The Witch Review: Prepare for the Deepy-Creepies – It's The Shining for Puritans!
02/19/2016 AT 10:15 AM EST
This story of an isolated Puritan family that comes unraveled in the wilderness is unsettling and scary, and certain images (including what would ordinarily be a perfectly innocuous rabbit) take on a damply sinister weight. But it's not a horror movie, or at least not something that a modern audience will experience as horror. It's closer to what you'd get if a Puritan had decided to make a movie to keep other Puritans scared straight and on the righteous path. At times it's like The Shining directed by Cotton Mather.
It's about how the Puritan imagination was fired up by faith, and then roasted to a crisp by terror of the devil.
That should be scary enough for anyone.
In fact, before seeing this film you should know that writer-director Robert Eggers researched records of the period, even using them to shape the dialogue. This will help your ear accept speech that can sound as wooden as anything in Arthur Miller's The Crucible, but that occasionally erupts with rich, ornate verbosity. A scene of demonic possession sounds less like Regan in The Exorcist than someone with an advanced degree in Protestant theology having a total nervous breakdown.
The film begins with patriarch William (Ralph Ineson), who looks like the world's most depressed pirate, banished from the Puritan colony for heretical stubbornness. He's certain of his religious convictions, which to the Puritans means that he suffers from pride. (They didn't have much truck with self-validation.) As The Witch proceeds to make terrifyingly clear, pride is indeed the deadliest sin. It is hell's tipping point.
William moves to a remote farm with his four children and his dour, pinch-faced wife (Kate Dickie, better known as that awful shrew who disappeared forever down the Moon Door in Game of Thrones). Their oldest daughter, Thomasin (Anya Taylor-Joy), is given many of the duties of looking after her siblings. One gray afternoon –the afternoons are all gray – Thomasin is alone in a field, playing with her baby brother. The baby, impossibly, vanishes in the blink of an eye. The terrified family can only conclude that this is the work of the devil.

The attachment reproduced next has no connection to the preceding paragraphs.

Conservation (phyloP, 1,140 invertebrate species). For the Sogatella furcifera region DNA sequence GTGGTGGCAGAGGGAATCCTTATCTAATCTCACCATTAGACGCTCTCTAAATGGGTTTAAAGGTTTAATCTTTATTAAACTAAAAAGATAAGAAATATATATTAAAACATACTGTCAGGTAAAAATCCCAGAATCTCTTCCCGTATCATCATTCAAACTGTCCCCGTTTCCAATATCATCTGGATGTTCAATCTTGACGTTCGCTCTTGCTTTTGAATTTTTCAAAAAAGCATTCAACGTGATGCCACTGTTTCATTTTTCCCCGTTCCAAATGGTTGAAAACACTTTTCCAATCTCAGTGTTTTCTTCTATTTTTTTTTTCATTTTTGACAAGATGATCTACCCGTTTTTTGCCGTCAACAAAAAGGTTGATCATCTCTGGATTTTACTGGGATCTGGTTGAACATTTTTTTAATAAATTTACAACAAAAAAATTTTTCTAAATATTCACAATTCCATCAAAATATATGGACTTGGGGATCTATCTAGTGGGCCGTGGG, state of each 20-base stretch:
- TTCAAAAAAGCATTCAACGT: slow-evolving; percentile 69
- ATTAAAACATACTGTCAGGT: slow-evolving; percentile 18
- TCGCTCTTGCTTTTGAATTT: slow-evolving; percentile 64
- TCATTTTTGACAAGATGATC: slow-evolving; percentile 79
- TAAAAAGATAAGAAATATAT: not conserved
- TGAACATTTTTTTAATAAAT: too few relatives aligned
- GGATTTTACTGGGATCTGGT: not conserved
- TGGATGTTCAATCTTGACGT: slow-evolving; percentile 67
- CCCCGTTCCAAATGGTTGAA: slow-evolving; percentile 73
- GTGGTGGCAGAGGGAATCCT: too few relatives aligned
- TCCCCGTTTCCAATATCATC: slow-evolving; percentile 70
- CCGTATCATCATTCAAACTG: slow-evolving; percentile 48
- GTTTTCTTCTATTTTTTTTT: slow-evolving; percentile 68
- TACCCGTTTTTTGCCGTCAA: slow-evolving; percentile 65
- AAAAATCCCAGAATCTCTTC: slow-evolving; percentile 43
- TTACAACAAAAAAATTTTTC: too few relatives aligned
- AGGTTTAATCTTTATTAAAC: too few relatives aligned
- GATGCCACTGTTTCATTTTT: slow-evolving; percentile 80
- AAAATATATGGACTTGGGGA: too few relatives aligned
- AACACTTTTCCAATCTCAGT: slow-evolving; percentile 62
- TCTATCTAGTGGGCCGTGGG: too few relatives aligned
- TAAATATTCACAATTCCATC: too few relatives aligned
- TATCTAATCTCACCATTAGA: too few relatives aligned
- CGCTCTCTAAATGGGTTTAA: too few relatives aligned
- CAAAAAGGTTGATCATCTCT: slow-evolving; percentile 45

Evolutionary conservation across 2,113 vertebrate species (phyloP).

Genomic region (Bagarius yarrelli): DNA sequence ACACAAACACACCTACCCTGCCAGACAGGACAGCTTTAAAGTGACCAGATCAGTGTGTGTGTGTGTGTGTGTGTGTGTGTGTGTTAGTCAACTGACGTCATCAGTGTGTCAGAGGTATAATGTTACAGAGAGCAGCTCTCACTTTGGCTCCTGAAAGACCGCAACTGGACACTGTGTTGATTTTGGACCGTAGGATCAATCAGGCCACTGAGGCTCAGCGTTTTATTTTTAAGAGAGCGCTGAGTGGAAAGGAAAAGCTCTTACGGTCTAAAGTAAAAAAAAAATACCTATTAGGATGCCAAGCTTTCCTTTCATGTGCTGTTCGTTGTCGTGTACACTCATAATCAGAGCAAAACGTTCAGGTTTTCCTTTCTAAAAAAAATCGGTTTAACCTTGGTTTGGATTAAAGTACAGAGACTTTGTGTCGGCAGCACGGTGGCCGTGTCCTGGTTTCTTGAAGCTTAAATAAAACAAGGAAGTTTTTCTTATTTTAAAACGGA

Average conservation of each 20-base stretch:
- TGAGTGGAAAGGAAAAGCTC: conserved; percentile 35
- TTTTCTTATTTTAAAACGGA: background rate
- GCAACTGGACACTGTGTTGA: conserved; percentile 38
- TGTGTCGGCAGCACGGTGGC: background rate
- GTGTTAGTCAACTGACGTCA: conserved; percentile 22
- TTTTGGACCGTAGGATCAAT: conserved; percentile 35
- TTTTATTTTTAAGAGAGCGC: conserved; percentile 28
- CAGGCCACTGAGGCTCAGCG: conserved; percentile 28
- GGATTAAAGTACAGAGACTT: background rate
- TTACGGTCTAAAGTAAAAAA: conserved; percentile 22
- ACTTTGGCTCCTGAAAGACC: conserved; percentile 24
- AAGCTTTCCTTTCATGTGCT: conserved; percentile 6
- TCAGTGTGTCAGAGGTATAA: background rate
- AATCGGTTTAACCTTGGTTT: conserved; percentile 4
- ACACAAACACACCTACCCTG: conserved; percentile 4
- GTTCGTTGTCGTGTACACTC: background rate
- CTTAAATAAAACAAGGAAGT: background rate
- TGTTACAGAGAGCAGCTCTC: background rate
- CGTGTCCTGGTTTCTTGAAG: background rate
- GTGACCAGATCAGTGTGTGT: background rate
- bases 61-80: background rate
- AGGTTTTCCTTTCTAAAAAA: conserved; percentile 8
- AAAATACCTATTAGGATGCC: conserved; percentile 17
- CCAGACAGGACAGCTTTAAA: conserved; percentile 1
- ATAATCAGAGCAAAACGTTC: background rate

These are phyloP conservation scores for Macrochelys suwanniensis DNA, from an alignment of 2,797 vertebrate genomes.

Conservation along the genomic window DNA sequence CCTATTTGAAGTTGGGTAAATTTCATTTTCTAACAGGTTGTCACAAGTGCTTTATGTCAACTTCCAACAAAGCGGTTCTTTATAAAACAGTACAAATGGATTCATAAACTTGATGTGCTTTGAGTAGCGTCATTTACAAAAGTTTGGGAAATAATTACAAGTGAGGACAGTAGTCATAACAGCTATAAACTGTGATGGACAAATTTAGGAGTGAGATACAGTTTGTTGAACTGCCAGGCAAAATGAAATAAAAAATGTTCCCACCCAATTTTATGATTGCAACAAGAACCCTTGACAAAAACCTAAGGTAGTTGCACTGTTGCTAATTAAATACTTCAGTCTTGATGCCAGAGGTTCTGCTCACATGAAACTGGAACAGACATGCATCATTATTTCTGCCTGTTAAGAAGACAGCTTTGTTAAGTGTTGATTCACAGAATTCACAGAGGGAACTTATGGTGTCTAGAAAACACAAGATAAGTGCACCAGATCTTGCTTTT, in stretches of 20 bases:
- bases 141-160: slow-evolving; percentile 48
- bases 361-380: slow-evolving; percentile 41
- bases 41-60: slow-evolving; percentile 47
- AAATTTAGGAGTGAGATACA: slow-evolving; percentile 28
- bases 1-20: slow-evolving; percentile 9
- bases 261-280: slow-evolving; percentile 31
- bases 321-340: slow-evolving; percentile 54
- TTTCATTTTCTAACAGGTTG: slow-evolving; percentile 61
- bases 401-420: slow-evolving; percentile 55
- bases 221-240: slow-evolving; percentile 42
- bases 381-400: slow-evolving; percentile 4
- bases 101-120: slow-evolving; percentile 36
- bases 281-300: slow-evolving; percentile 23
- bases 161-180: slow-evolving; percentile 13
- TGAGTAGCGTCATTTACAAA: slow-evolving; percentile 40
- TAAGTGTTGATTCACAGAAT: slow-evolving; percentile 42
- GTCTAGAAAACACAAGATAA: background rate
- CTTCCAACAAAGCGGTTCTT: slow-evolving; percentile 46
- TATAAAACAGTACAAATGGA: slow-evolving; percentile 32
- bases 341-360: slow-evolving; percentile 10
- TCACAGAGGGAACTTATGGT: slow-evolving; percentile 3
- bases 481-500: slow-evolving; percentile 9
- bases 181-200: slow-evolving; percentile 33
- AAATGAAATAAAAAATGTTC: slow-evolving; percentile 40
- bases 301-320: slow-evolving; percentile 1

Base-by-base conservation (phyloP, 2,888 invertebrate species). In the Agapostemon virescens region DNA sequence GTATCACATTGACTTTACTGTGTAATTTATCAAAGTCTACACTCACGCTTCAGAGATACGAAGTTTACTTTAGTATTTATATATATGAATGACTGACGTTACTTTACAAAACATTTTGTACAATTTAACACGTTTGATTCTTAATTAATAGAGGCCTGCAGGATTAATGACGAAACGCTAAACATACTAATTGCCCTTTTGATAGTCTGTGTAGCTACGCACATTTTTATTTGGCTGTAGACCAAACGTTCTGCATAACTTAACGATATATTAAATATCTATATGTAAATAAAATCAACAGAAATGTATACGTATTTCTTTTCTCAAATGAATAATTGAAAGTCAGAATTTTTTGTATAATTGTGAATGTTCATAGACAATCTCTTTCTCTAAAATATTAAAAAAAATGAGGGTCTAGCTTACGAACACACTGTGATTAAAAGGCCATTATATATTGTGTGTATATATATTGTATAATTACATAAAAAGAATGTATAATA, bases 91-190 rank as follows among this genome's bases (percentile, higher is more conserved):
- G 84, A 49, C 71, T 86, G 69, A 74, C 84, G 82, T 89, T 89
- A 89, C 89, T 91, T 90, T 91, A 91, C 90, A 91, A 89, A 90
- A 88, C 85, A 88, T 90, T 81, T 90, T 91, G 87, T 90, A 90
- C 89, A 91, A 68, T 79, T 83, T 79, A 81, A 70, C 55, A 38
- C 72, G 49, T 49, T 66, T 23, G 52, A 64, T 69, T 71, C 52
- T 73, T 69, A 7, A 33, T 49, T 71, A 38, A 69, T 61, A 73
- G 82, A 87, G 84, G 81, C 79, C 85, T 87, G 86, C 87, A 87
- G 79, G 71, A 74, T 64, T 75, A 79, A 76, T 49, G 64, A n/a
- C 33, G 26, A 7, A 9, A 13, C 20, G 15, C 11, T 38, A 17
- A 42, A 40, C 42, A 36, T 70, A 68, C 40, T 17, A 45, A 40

Although, if William and his wife should happen to allow themselves a few thoughts of rational doubt, might it not worry them that their daughter is the only witness? Might she be delusional or mentally ill?
Could this be Fight Club in a drab cotton dress?
No. The Witch quickly makes it clear that the baby has been snatched by a hooded figure and carried deep into the forest to be used in some sort of blood ritual or sacrifice. (Oddly enough, Zoolander 2 is also about a blood ritual, only involving a chubby, unpleasant boy. Anything involving a chubby, unpleasant boy, even a ritual sacrifice, is comedy gold.) These scenes are oblique, but it's apparent that something or someone awful is out in the woods, eager to wreak havoc on these settlers. And just getting started.
A son goes missing. The two younger children claim they can communicate with an ill-tempered goat named Black Phillip (who, by the way, has his own Twitter account, @BlackPhillip.) Thomasin, rather exasperated by the whole situation and prone to lose her temper, seems to her parents increasingly witch-like in her outbursts.
If they'd ever watched Anna Paquin on True Blood, they'd understand that what may seem like supernatural power is sometimes just a girl acting out. In that case, of course, New England would have been spared the Salem trials.
Pretty soon everything and everyone goes loco puritanis and the film lurches into a series of violent surprises and shocks before reaching an eerie point of dead calm. Then comes a coda of frightening mystery, a near-fairytale depiction of the bartering of souls and literal submission to the devil.
The last image will haunt you for some time.
Opens Friday, Feb. 16, rated R.